A total of more than 50 Tasmanian yachts now have IRC certificates, near 30 for the first time, thanks to the combined efforts of Tasmanian IRC measurer Fred Barrett, Australian Sailing and the Royal Ocean Racing Club (RORC) in the UK.
The exceptionally fast turnaround for each boat, in the space of a few weeks, will see almost every boat in tomorrow’s first day of the new Combined Clubs In-Shore Series racing with an IRC rating.
The Hobart Combined Clubs working committee announced in late August an initiative to make IRC the premier rating system for yacht racing on the River Derwent and southern waters.
The move is a lead-up to the prestigious Australian Yachting Championships to be sailed in Hobart in January 2020 following the 75th Rolex Sydney Hobart Yacht Race.
The uptake by owners has been almost unanimous, but getting boats measured and the details run through the UK-based computers in time for the start of the summer racing season has seen an enormous combined effort by IRC administrators.
Tasmanian IRC measurer and eminent local naval architect Fred Barrett has made an outstanding effort in measuring and in the administration required for each new boat’s certification.
Significant support of the initiative has come from Australian Sailing and its IRC staff member Matteo Zuppini.
Finally, the RORC has put in a huge effort in certifying such a large number of Tasmanian yachts, the majority based in Hobart but also at clubs at Kettering and Cygnet, and at clubs at Beauty Point in the north of the State.
The RORC’s exceptionally fast turnaround of certification for each boat will see all IRC entries for tomorrow’s Combined Clubs In-Shore Series with a current rating certificate.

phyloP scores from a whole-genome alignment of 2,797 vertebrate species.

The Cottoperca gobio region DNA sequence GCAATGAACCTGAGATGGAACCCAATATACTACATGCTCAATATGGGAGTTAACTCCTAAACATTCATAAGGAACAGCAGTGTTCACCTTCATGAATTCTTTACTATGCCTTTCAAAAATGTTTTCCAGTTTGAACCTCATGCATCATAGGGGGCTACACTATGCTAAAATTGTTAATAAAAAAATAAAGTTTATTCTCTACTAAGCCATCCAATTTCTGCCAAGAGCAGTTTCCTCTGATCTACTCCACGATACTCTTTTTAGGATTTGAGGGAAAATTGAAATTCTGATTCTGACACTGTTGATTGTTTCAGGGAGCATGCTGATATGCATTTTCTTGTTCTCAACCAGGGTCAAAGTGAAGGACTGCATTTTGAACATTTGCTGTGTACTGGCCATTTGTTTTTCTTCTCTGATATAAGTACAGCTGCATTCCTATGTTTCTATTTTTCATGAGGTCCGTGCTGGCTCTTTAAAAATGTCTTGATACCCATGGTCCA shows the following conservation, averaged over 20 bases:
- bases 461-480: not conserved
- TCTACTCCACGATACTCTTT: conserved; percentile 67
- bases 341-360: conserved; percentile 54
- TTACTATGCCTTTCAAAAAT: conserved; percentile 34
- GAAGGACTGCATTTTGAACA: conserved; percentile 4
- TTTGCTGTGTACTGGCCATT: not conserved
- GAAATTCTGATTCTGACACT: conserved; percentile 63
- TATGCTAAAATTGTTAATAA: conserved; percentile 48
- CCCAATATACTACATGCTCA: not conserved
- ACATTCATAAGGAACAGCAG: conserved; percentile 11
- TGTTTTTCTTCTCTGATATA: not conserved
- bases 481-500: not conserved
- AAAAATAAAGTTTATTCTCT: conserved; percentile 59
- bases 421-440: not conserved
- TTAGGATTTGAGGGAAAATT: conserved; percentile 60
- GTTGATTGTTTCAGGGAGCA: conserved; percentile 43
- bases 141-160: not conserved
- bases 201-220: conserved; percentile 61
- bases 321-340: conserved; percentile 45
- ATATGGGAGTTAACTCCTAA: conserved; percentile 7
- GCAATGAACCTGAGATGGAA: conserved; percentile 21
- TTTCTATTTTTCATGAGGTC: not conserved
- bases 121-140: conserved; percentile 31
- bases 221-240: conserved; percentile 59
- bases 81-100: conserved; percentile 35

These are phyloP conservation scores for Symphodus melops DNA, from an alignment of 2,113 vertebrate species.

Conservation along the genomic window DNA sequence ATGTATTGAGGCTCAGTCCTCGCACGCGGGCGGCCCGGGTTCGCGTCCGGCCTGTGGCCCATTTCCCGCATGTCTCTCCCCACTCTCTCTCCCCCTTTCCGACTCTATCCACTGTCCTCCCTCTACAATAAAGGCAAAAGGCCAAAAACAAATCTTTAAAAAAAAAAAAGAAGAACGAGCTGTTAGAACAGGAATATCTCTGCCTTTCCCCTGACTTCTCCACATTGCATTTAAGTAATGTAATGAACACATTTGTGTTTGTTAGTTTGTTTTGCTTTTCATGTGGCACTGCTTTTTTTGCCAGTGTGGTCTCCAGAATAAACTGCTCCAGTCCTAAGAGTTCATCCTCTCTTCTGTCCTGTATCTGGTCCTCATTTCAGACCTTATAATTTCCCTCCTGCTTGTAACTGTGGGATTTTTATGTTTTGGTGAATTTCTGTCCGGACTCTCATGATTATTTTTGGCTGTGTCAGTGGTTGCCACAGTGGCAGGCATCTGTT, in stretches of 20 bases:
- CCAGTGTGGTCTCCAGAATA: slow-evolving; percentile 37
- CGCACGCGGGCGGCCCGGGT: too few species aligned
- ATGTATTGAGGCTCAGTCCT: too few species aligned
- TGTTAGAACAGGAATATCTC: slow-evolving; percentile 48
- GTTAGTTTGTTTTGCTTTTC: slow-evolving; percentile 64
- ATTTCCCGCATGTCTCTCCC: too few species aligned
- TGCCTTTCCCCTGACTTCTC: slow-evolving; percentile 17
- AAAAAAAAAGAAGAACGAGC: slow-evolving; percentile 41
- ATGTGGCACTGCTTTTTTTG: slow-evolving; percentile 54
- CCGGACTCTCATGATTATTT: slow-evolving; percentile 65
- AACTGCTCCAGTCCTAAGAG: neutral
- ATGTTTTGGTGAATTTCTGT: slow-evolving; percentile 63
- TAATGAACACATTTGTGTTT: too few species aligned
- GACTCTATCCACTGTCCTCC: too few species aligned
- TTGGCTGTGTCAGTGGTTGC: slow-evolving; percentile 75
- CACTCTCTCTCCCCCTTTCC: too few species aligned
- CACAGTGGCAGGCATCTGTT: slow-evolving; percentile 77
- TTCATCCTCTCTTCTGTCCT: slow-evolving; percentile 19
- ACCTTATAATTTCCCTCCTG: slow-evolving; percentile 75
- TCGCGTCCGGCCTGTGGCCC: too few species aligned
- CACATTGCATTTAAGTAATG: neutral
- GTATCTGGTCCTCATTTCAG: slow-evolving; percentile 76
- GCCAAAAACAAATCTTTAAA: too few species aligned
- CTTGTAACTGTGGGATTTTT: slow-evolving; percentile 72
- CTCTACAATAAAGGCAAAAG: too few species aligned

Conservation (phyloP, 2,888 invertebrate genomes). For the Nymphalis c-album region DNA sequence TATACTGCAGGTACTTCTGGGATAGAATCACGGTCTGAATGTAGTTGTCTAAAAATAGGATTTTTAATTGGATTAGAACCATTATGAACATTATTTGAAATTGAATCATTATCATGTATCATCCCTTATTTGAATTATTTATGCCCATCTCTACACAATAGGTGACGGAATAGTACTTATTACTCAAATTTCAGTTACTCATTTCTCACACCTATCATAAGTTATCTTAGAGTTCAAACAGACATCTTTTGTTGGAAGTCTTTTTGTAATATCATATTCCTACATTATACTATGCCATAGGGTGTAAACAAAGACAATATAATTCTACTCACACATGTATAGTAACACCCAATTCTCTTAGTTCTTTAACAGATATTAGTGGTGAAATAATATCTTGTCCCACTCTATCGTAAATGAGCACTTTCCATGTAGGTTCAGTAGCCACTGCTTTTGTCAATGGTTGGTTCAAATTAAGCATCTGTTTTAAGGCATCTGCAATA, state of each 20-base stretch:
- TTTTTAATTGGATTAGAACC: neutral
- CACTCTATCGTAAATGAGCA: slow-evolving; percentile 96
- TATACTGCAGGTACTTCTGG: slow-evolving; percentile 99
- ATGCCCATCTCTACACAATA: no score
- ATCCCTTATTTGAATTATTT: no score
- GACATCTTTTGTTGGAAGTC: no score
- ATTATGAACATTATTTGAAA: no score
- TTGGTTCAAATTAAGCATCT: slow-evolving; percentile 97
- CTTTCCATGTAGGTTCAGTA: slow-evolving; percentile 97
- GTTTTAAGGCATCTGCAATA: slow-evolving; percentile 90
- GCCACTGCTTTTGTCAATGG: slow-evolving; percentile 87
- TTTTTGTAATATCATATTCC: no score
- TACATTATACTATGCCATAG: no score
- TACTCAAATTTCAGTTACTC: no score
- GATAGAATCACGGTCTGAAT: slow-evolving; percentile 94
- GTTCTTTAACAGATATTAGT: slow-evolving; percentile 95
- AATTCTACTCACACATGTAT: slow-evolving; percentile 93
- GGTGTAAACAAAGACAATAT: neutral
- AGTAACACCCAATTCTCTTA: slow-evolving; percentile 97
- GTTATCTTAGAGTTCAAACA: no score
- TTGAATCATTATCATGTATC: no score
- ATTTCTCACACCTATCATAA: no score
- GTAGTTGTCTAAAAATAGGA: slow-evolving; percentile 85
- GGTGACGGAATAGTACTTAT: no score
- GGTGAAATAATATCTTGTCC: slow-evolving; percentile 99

A 50-boat fleet for the second Summer Pennant Race on Saturday week, 27 October, also will see the majority of boats racing under IRC as well as PHS and AMS.
Most yachts in the overnight Isle of Caves Race, starting next Wednesday evening, 24 October (the Royal Hobart Show public holiday is next day) also will have an IRC rating as they compete for the Combined Clubs Offshore Trophy.
On the Derwent tomorrow, Saturday, 20 October, crews will have to be on their mettle for lots of tacking, gybing and possible sail changes when the River Derwent Combined Clubs introduce the new In-Shore Series.
The In-Shore Series replaces the Short Course Series of the past two seasons, the new concept being to provide a shorter format than the long races conducted for the Summer Pennant, which started last Saturday with a river race.
The four-race day In-Shore Series provides for a variety of course configurations, instead of the windward/leeward courses used in the Short Course Series last season.
“A typical In-Shore Series day might consist of a two-lap race that takes competitors from a mid-river start into Ralph’s Bay and a turning mark twice, followed by a second race on a shorter, triangular course,” Royal Yacht Club of Tasmania sailing manager Nick Hutton explained today.
The fleet of a dozen-plus yachts racing today is fewer than the Combined Clubs hoped for, but the two divisions represent Hobart’s keenest racing crews and talented helmsmen.
Shaun Tiedemann’s Sydney 36cr Philosopher from the Derwent Sailing Squadron, Brent McKay’s Radford 35L Rad from Kettering YC, and David Aplin’s MBD36 Whistler from the RYCT, all have ambitious programs this summer and are using the In-Shore Series for hard crew training.
Philosopher is contesting her first Launceston to Hobart race in December, then the Australian Yachting Championship in Melbourne in January, as is Rad, while Whistler has entered the Melbourne to Hobart West Coaster.
In Division 1 they will have plenty of competition from fast harbour racing boats X&Y (Toby Richardson, RYCT), Filepro (Tim Gadsby, BYC) and the two Farr 40s, Wayne Banks-Smith’s War Games (DSS) and Hughie Lewis and Gary Cripps’ Guilty Pleasures VI (BYC).
In Division 2, there will be IRC rivalry between the Young 88s Saga (Chris Sheehan, BYC) and Young Lion (Steve Chau, DSS) and Paul Einoder’s Off-Piste from the RYCT.